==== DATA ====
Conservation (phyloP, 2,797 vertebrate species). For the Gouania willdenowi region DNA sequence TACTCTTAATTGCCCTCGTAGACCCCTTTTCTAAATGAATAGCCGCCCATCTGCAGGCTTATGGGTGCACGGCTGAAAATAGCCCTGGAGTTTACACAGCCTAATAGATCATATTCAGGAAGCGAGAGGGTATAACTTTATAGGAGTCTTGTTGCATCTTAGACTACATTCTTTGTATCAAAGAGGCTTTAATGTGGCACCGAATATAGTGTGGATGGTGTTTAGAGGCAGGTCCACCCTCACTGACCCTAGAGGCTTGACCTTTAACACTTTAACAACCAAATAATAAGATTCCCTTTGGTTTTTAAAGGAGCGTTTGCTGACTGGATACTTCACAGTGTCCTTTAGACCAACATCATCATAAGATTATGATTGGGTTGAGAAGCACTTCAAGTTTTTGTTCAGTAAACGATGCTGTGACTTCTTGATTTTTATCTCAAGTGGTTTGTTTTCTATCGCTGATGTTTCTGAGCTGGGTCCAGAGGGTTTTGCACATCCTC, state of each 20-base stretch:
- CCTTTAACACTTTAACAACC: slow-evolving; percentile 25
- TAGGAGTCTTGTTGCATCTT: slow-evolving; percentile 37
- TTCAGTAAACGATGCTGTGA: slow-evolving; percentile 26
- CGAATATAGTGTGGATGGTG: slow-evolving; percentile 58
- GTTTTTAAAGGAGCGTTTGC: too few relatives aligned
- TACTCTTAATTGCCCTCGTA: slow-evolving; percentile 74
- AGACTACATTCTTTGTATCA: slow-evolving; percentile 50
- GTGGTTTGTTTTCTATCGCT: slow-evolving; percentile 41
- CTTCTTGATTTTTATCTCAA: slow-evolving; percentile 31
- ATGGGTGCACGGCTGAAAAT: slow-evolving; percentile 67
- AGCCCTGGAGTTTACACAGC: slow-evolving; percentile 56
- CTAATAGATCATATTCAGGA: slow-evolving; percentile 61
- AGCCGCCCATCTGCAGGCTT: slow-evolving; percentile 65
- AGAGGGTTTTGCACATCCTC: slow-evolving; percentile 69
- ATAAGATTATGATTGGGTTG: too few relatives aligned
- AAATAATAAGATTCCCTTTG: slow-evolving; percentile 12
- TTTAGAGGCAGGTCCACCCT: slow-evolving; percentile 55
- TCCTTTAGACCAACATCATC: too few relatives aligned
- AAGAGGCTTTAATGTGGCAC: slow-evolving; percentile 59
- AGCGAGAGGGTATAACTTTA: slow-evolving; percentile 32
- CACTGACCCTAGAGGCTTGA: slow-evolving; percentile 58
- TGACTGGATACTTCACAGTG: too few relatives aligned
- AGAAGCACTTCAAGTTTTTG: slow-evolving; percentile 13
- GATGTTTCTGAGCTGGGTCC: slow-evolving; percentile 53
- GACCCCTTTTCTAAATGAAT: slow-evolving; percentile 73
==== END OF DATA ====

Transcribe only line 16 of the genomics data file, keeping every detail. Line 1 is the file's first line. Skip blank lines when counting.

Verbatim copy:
- ATAAGATTATGATTGGGTTG: too few relatives aligned